Plowing was only one job for the steam tackle. Heavy cultivators were used to break up plowed and fallow land. A varying number of tines were mounted on a heavy frame with two wheels at the rear and a single steering wheel at the front. A seat and steering wheel were provided for the operator. An ingenious “Y” hitch at the front allowed the cultivator to be easily turned at the end of each pass.
A rope from the engine was attached to each leg of the “Y.” While being pulled, the leg under tension was pulled straight ahead, while the other leg pointed off to the side and pulled along the slack rope. At the end, the pulling engine stopped and the opposite one took up the slack. This caused the tines to lift and pulled the steering front wheel around, guiding the cultivator onto its new path. The operator then had only to drop the tines and away they went.
Steam cultivation was surprisingly fast, especially compared to horse cultivation. For one thing, the implements were larger. Instead of one or two furrows, five or six were turned in a single pass. Speed was another factor. Plowing speed was customarily 3 or 4 mph, while cultivators were usually run at 4 or 5 mph.
There was danger, of course. A cultivator hitting a large rock at 5 mph could easily throw the driver. The operator of the pulling engine had to be alert at all times. If, because of terrain, the implement was out of sight, a flagman was stationed so he had both the pulling engine and the implement in sight. I once read a story of a crew that set out one morning to cultivate a large field near the coast. Heavy fog limited visibility to only a few feet. The cultivator disappeared into the fog. When it emerged at the other end, the implement was upside down and the operator was nowhere to be seen. He was found dead in the middle of the field; the cultivator had struck a rock, overturned and dragged the poor fellow for some distance with no one the wiser.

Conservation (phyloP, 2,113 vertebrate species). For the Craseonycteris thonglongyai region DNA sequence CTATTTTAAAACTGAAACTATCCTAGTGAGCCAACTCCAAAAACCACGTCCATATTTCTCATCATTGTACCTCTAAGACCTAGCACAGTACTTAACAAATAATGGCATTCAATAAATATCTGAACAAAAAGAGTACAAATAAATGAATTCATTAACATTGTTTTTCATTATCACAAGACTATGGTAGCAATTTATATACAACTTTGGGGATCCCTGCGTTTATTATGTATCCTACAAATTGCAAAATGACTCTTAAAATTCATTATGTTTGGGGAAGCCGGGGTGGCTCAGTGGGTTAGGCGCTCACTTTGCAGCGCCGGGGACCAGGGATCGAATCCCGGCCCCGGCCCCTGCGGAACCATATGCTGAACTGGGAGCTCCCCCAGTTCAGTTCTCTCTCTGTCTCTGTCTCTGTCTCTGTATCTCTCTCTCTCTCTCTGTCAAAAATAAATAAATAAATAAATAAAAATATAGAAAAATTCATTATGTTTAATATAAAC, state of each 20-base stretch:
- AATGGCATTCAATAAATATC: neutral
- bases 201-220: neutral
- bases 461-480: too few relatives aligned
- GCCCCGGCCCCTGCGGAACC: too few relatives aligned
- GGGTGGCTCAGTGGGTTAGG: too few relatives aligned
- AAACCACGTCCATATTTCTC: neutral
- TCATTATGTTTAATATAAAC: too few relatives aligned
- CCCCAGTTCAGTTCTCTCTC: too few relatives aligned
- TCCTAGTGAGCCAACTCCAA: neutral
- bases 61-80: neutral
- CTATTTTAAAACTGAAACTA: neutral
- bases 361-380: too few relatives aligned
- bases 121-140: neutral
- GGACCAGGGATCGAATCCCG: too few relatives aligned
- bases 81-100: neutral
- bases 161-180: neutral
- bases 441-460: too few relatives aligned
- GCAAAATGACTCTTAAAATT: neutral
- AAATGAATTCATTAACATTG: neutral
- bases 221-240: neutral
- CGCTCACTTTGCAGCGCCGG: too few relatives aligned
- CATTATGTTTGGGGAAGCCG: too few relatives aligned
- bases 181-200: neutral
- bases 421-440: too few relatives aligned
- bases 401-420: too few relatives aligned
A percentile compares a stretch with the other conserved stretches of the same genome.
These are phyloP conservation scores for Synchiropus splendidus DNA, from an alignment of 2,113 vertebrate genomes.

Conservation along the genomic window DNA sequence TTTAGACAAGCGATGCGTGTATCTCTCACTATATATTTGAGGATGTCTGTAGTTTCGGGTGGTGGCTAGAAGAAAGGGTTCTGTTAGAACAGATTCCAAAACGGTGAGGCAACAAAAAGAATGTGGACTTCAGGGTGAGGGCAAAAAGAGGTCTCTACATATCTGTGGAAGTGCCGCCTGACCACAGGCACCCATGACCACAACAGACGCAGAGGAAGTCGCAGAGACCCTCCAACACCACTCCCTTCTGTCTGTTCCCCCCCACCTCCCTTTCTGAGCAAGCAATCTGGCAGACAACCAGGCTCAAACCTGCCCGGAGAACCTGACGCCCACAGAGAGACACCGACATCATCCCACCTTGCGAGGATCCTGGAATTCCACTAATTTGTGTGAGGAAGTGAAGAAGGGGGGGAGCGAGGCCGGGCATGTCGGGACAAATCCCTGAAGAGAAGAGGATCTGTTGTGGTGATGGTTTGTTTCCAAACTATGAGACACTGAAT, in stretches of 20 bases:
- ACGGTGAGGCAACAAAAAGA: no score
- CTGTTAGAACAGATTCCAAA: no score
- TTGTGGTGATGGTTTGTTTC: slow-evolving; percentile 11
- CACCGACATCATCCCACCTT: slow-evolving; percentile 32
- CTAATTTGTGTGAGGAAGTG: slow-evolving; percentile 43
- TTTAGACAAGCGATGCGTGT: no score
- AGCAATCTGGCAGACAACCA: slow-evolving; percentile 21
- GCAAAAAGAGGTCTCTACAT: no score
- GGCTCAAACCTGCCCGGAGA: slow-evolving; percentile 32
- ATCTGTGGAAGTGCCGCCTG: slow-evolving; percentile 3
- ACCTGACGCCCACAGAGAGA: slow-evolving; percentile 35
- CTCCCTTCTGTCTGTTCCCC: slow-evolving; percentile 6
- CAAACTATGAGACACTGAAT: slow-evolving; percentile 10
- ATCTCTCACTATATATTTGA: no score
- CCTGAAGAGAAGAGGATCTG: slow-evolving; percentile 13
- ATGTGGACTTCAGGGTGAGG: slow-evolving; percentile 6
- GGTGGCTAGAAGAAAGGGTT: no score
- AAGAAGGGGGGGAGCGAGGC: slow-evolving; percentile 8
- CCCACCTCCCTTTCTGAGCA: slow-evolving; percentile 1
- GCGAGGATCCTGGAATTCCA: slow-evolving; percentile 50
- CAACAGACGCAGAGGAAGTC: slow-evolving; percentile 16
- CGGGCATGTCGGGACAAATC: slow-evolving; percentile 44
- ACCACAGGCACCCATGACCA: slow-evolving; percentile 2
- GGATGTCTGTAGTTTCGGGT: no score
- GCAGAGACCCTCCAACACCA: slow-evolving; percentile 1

And, as may be imagined, the steel cables were under great tension. If they suddenly parted, the ends could whip and curl across the ground, mowing down anyone in the way.
The end of steam plowing came during the 1920s when use of the gas tractor became more widespread. However, it was the Great Depression that really sounded the death knell. Peter Longfoot, a respected British author and the editor of Steam Plough Times, the quarterly journal of the Steam Plough Club, sent me the following note:
“What actually happened was that when the Depression of the early 1930s was at its height, nearly all the old and worn-out early tackle was scrapped (only about five engines remain from before 1885). Most of the scrap was exported to Germany. Anything that could be got operational in the Second (World) War was worked and hard. The heaviest scrap drive we had was between 1947 and 1952-’53, and much equipment was lost at that time. But there were still sets at work commercially into the early 1960s, by which time engines were being collected and demonstrated. So, in truth the operation of steam cable plowing sets has never actually died out.”
The Steam Plough Club puts on a number of working demonstrations of cable plowing and cultivation at various rallies in the U.K. each year. In 2012 the club’s premier events will be the Great Challenge at Oxfordshire, Aug. 18-19; Hands On Weekend at Avon Dassett, Warwickshire, Aug. 25-27; and Great Dorset Steam Fair, Aug. 29-Sept. 2. FC
Sam Moore grew up on a farm in western Pennsylvania. He now lives in Salem, Ohio, and collects antique tractors, implements and related items. Contact Sam by email at firstname.lastname@example.org.